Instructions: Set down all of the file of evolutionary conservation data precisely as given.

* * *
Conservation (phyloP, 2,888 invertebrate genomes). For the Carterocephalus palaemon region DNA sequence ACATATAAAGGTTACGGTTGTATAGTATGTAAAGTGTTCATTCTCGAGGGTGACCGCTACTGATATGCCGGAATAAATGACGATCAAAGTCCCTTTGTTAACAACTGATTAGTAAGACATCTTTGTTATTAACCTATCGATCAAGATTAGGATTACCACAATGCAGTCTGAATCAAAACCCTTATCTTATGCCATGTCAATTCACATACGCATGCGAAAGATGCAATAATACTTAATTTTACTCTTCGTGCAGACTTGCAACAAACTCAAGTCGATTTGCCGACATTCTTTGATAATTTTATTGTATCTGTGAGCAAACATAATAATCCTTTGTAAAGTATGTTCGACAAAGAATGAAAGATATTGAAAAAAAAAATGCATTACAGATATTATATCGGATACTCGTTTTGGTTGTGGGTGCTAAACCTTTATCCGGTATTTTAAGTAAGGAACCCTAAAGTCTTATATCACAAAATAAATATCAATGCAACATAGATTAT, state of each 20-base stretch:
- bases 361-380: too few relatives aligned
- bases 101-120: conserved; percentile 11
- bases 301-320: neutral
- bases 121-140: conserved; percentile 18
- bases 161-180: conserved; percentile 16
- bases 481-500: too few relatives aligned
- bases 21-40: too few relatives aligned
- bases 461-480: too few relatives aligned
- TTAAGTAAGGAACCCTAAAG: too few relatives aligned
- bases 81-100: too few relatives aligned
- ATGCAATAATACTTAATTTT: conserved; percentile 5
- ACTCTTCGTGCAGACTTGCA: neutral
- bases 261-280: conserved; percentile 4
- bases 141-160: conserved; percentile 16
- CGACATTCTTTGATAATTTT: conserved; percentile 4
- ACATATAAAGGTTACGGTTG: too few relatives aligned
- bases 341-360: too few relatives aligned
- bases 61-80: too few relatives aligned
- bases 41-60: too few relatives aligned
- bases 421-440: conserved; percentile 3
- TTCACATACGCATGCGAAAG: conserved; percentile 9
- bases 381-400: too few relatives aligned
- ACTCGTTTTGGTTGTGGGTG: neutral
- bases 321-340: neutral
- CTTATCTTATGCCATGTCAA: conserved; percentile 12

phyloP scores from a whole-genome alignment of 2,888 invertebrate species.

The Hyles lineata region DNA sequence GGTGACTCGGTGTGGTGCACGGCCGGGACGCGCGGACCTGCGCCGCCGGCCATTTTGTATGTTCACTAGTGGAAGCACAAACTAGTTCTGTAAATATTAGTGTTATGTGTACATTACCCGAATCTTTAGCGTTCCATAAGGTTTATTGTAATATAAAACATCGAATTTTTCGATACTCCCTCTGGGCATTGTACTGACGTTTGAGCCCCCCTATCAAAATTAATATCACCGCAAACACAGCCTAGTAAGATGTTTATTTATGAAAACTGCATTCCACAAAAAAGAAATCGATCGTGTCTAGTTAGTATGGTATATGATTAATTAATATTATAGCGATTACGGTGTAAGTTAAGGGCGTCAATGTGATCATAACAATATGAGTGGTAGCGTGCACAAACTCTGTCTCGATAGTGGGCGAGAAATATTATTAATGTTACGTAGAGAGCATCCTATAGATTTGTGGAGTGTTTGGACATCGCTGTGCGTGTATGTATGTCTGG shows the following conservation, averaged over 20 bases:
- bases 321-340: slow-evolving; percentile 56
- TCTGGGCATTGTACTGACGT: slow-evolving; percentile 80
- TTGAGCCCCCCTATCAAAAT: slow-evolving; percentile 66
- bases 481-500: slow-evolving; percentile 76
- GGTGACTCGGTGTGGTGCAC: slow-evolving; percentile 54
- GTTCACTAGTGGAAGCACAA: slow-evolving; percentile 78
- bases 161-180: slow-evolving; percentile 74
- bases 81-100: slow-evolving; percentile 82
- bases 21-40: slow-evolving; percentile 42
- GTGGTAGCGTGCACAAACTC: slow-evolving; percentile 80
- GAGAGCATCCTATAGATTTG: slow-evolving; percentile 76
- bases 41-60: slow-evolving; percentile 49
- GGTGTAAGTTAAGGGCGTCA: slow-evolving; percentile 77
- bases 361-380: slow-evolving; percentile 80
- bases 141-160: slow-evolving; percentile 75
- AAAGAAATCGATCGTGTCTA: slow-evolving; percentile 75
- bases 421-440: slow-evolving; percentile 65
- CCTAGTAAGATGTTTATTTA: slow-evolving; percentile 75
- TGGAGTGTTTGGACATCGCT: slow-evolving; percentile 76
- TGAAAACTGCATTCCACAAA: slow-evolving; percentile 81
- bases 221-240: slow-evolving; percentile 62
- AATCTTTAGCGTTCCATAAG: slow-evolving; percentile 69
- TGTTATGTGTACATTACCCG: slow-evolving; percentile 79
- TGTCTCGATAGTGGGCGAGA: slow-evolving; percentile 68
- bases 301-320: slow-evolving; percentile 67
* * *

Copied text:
Conservation (phyloP, 2,888 invertebrate genomes). For the Carterocephalus palaemon region DNA sequence ACATATAAAGGTTACGGTTGTATAGTATGTAAAGTGTTCATTCTCGAGGGTGACCGCTACTGATATGCCGGAATAAATGACGATCAAAGTCCCTTTGTTAACAACTGATTAGTAAGACATCTTTGTTATTAACCTATCGATCAAGATTAGGATTACCACAATGCAGTCTGAATCAAAACCCTTATCTTATGCCATGTCAATTCACATACGCATGCGAAAGATGCAATAATACTTAATTTTACTCTTCGTGCAGACTTGCAACAAACTCAAGTCGATTTGCCGACATTCTTTGATAATTTTATTGTATCTGTGAGCAAACATAATAATCCTTTGTAAAGTATGTTCGACAAAGAATGAAAGATATTGAAAAAAAAAATGCATTACAGATATTATATCGGATACTCGTTTTGGTTGTGGGTGCTAAACCTTTATCCGGTATTTTAAGTAAGGAACCCTAAAGTCTTATATCACAAAATAAATATCAATGCAACATAGATTAT, state of each 20-base stretch:
- bases 361-380: too few relatives aligned
- bases 101-120: conserved; percentile 11
- bases 301-320: neutral
- bases 121-140: conserved; percentile 18
- bases 161-180: conserved; percentile 16
- bases 481-500: too few relatives aligned
- bases 21-40: too few relatives aligned
- bases 461-480: too few relatives aligned
- TTAAGTAAGGAACCCTAAAG: too few relatives aligned
- bases 81-100: too few relatives aligned
- ATGCAATAATACTTAATTTT: conserved; percentile 5
- ACTCTTCGTGCAGACTTGCA: neutral
- bases 261-280: conserved; percentile 4
- bases 141-160: conserved; percentile 16
- CGACATTCTTTGATAATTTT: conserved; percentile 4
- ACATATAAAGGTTACGGTTG: too few relatives aligned
- bases 341-360: too few relatives aligned
- bases 61-80: too few relatives aligned
- bases 41-60: too few relatives aligned
- bases 421-440: conserved; percentile 3
- TTCACATACGCATGCGAAAG: conserved; percentile 9
- bases 381-400: too few relatives aligned
- ACTCGTTTTGGTTGTGGGTG: neutral
- bases 321-340: neutral
- CTTATCTTATGCCATGTCAA: conserved; percentile 12

phyloP scores from a whole-genome alignment of 2,888 invertebrate species.

The Hyles lineata region DNA sequence GGTGACTCGGTGTGGTGCACGGCCGGGACGCGCGGACCTGCGCCGCCGGCCATTTTGTATGTTCACTAGTGGAAGCACAAACTAGTTCTGTAAATATTAGTGTTATGTGTACATTACCCGAATCTTTAGCGTTCCATAAGGTTTATTGTAATATAAAACATCGAATTTTTCGATACTCCCTCTGGGCATTGTACTGACGTTTGAGCCCCCCTATCAAAATTAATATCACCGCAAACACAGCCTAGTAAGATGTTTATTTATGAAAACTGCATTCCACAAAAAAGAAATCGATCGTGTCTAGTTAGTATGGTATATGATTAATTAATATTATAGCGATTACGGTGTAAGTTAAGGGCGTCAATGTGATCATAACAATATGAGTGGTAGCGTGCACAAACTCTGTCTCGATAGTGGGCGAGAAATATTATTAATGTTACGTAGAGAGCATCCTATAGATTTGTGGAGTGTTTGGACATCGCTGTGCGTGTATGTATGTCTGG shows the following conservation, averaged over 20 bases:
- bases 321-340: slow-evolving; percentile 56
- TCTGGGCATTGTACTGACGT: slow-evolving; percentile 80
- TTGAGCCCCCCTATCAAAAT: slow-evolving; percentile 66
- bases 481-500: slow-evolving; percentile 76
- GGTGACTCGGTGTGGTGCAC: slow-evolving; percentile 54
- GTTCACTAGTGGAAGCACAA: slow-evolving; percentile 78
- bases 161-180: slow-evolving; percentile 74
- bases 81-100: slow-evolving; percentile 82
- bases 21-40: slow-evolving; percentile 42
- GTGGTAGCGTGCACAAACTC: slow-evolving; percentile 80
- GAGAGCATCCTATAGATTTG: slow-evolving; percentile 76
- bases 41-60: slow-evolving; percentile 49
- GGTGTAAGTTAAGGGCGTCA: slow-evolving; percentile 77
- bases 361-380: slow-evolving; percentile 80
- bases 141-160: slow-evolving; percentile 75
- AAAGAAATCGATCGTGTCTA: slow-evolving; percentile 75
- bases 421-440: slow-evolving; percentile 65
- CCTAGTAAGATGTTTATTTA: slow-evolving; percentile 75
- TGGAGTGTTTGGACATCGCT: slow-evolving; percentile 76
- TGAAAACTGCATTCCACAAA: slow-evolving; percentile 81
- bases 221-240: slow-evolving; percentile 62
- AATCTTTAGCGTTCCATAAG: slow-evolving; percentile 69
- TGTTATGTGTACATTACCCG: slow-evolving; percentile 79
- TGTCTCGATAGTGGGCGAGA: slow-evolving; percentile 68
- bases 301-320: slow-evolving; percentile 67